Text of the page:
Scientific objects

Scientific objects

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Astronomical clock

This clock recalls a short period in French clockmaking history, prompted by the new revolutionary calendar that came into force on 15 Vendémiaire Year II (6 October 1793). Like the metric system, whose standardisation in France began in 1790, this calendar stemmed from the revolutionary regime’s determination to adopt a universal system based on the decimal system. It comprised a new division of the year and new names for the months and days of the week.
One one face and six smaller dials, this clock gives the time, the quantième (day of the month) and the month according to the traditional system and according to the new revolutionary calendar. It also displays the phases of the moon.

  • Pendule astronomique

    Paris, vers 1794
    bronze doré, émail
    don JULES AUDÉOUD, 1885

    inv. 3130
  • Détail des cadrans

Longcase clock

JPEG - 71.6 ko
Régulateur de parquet
mouvement, ANTIDE JANVIER (1751-1835), horloger
Paris, 1804
caisse attribuée à FERDINAND SCHWERDFEGER (1734-1818), ébéniste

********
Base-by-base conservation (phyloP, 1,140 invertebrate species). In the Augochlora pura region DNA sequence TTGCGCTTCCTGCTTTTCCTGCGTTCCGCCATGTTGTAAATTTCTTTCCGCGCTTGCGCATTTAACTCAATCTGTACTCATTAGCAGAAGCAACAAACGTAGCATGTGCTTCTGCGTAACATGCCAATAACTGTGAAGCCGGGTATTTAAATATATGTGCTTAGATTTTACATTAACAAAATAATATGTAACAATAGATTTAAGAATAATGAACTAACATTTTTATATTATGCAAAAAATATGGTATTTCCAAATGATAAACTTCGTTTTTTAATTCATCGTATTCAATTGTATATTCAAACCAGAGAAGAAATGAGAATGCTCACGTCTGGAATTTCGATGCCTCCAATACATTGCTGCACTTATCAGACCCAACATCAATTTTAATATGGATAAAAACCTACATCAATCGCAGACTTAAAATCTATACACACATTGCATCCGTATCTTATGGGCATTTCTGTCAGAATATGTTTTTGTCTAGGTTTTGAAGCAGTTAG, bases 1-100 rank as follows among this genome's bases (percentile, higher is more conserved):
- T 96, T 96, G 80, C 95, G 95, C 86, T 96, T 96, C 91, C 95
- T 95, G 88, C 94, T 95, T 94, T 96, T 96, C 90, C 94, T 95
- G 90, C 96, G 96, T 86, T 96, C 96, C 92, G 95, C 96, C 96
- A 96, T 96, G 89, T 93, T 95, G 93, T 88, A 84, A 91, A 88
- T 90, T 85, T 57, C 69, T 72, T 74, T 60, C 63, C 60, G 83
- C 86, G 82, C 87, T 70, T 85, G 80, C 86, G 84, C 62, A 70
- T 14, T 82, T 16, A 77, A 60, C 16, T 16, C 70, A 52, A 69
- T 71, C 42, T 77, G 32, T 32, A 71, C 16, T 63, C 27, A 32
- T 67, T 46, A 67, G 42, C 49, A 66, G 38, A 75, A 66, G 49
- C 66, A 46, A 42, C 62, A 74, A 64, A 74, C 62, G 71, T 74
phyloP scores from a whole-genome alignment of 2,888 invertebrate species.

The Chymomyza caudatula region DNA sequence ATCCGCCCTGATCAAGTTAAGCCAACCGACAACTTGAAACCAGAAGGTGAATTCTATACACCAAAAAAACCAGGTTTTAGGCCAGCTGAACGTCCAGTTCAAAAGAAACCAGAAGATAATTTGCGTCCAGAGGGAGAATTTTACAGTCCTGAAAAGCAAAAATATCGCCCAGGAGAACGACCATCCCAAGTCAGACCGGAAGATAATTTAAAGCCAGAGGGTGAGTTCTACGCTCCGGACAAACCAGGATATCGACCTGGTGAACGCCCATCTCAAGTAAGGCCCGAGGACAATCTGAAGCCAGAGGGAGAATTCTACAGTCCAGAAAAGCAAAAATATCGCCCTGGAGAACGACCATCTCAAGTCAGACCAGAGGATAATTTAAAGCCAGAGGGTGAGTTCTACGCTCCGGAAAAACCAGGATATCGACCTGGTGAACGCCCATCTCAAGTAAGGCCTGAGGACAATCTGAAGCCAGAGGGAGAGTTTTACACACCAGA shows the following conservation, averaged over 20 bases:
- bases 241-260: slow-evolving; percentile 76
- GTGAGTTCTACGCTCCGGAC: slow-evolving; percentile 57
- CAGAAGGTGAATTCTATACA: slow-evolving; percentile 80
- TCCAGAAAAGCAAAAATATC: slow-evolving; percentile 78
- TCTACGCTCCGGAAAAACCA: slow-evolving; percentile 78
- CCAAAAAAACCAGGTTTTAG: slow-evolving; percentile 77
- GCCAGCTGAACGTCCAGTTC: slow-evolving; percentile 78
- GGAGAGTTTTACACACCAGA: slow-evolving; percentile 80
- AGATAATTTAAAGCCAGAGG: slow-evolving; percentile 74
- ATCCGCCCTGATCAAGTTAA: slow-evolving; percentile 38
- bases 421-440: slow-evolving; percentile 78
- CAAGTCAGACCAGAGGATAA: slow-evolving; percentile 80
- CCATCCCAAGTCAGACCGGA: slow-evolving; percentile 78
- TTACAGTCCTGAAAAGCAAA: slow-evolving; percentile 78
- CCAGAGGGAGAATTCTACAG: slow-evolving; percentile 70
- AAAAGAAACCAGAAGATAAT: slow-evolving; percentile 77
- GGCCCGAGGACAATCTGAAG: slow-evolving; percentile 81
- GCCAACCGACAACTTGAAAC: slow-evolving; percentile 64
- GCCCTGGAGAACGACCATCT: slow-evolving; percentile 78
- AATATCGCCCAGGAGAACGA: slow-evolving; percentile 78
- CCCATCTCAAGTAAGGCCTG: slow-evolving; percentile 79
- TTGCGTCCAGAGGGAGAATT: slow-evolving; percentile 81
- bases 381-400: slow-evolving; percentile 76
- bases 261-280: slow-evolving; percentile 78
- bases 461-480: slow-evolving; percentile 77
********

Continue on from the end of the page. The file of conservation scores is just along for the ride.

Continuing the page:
d’après un modèle, 1795
acajou, verre, émail, cuivre, bronze
inv. GR 118

The longcase clock, as its name suggests, is a tall, freestanding clock, as opposed to a smaller clock placed on a mantelpiece, for example. Its tall case houses its weight and pendulum-driven movement. These clocks were also intended to serve as time standards.

The upper clockface indicates the hour, minutes and seconds. Between the Roman numerals there are different subdivisions: five to indicate the minutes or seconds, and eight to indicate the pendulum swing (5/8ths of a second per half-swing). The lower clockface give astronomical indications concerning the Sun and Moon. The Moon, represented by a small steel ball partially concealed by a blue steel half-shell to indicate the phases, is on a gilt hand. The Moon hand goes around the Earth in 24 hours, as indicated by its tip, which rotates around the rim graduated in twice twelve hours. This rim is also graduated in degrees (twice 180) to indicate the Moon’s position in relation to the terrestrial meridians. The second gilt hand indicates the solar time on the same graduations and the Sun’s position in degrees around the Earth. Both hands are fixed to a small sphere seen from the pole representing the terrestrial globe.